The Abysmal Brute

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Author: London, Jack (1876-1916) inscribed by Becky London

Year: 1913

Publisher: The Century Company

Place: New York


[iv]+169+[1 ad]+[1 blank] pages, frontispiece with tissue guard by Gordon Grant. Small Octavo (7" x 4 3/4"). bound in original publisher's variant olive cloth stamped in yellow and dark green on front cover and spine in original pictorial jacket. Inscribed by Becky London. (Sisson and Martens page 70) First edition variant binding.

The Abysmal Brute is a novel by American writer Jack London, first published in book form in 1913. It is a short novel, and could be regarded as a novelette. It first appeared in September 1911 in Popular Magazine. In the story, a successful boxer, who was brought up in a log cabin and knows little of the real world, begins to realize the corrupt practices in the game of boxing. In 1910, when the story was written, London had become a famous writer but he was worried that he had exhausted his ideas. The Abysmal Brute was based on one of several plot outlines he bought from Sinclair Lewis, an admirer of London who was at the beginning of his career. Other stories by Jack London about boxing are his novel The Game, published in 1905, his short story "A Piece of Steak" of 1909, and his short story "The Mexican" of 1911. The Abysmal Brute, based on the novel, was made into a movie in 1923; it featured Reginald Denny as Pat Glendon Jr, Mabel Julienne Scott as Maud Sangster and Hayden Stevenson as Sam Stubener. Conflict, is a 1936 film based on the novel and starring John Wayne as Pat Glendon, Jr, Jean Rogers as Maud Sangster and Frank Sheridan as Sam Stubener.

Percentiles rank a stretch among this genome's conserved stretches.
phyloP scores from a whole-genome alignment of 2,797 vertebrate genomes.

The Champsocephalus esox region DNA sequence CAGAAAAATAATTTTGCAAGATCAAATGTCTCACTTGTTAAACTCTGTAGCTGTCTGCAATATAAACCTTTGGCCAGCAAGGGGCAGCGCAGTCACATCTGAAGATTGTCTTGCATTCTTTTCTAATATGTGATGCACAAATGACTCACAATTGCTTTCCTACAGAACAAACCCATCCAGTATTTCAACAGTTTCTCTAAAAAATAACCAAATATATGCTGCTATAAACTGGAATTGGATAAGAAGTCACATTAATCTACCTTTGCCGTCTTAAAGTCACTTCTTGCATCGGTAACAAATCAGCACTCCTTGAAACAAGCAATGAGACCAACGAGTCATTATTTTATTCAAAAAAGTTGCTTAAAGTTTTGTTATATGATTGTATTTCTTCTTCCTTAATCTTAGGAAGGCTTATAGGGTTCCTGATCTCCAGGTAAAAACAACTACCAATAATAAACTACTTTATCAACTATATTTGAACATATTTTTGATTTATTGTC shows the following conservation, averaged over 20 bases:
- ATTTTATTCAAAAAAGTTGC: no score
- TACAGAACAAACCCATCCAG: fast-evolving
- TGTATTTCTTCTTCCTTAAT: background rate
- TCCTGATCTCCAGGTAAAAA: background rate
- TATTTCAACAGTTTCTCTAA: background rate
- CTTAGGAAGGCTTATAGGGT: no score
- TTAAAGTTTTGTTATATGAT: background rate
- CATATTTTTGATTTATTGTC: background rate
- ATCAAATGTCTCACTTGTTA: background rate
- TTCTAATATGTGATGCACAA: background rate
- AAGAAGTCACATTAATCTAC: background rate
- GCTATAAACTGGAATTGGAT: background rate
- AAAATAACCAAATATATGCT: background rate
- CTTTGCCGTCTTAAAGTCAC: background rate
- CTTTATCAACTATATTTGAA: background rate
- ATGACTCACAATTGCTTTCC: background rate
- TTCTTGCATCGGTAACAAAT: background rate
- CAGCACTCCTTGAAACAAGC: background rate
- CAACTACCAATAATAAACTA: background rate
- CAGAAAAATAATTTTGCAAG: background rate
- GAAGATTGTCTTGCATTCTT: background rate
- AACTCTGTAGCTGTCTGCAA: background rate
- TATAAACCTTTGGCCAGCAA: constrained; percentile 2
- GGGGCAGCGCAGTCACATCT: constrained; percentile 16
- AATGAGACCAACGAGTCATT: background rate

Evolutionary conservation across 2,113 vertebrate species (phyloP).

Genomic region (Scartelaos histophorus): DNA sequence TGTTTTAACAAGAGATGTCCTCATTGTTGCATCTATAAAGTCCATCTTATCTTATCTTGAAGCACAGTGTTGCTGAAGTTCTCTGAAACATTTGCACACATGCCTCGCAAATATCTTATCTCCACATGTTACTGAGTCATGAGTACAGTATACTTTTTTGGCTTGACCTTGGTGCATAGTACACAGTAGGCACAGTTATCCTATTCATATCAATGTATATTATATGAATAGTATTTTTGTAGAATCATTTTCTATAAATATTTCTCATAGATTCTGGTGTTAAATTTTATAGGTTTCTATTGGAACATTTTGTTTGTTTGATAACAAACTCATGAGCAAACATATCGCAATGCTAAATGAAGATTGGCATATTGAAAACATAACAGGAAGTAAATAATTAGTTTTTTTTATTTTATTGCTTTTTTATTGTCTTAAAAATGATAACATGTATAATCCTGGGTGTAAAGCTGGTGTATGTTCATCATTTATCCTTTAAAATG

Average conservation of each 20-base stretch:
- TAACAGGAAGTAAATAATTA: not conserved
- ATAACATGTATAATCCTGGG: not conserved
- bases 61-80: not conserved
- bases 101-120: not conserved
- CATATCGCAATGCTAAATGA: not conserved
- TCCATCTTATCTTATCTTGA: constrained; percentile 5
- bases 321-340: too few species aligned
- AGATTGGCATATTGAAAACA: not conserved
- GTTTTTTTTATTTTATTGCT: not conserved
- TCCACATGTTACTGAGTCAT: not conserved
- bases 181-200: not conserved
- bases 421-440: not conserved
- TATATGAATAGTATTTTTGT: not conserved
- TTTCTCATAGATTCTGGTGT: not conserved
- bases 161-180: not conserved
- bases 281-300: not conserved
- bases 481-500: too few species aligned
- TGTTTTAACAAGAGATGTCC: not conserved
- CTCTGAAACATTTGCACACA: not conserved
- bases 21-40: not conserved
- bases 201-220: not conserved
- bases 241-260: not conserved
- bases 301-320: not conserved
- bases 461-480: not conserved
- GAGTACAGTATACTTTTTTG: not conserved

Becky (Bess) London Fleming, the younger daughter of Jack and Bessie M. London, was born October 20, 1902, died at 90 years of age on March 26, 1992. Becky and her husband, Percy Fleming, were business partners in a stationary shop in downtown Oakland until retiring. Prior to that Becky had been a stenographer providing her with skills she utilized in transcribing her father's book into Braille for the Institute for the Blind. Becky was the inveterate reader, enjoying a wide range of literature from the classics to her father's writings to science fiction. She was also a dedicated baseball fan. The least ten years of here life were spent, after her husband's death, in Glen Ellen recalling memories of her father for Jack London fans.


Previous owner's gift inscription on front end paper along with Becky London's inscription. Corners gently bumped, slight stain to back cover. Jacket chipped with tape repairs on reverse, some tears to middle of spine else a very good copy in a good jacket.

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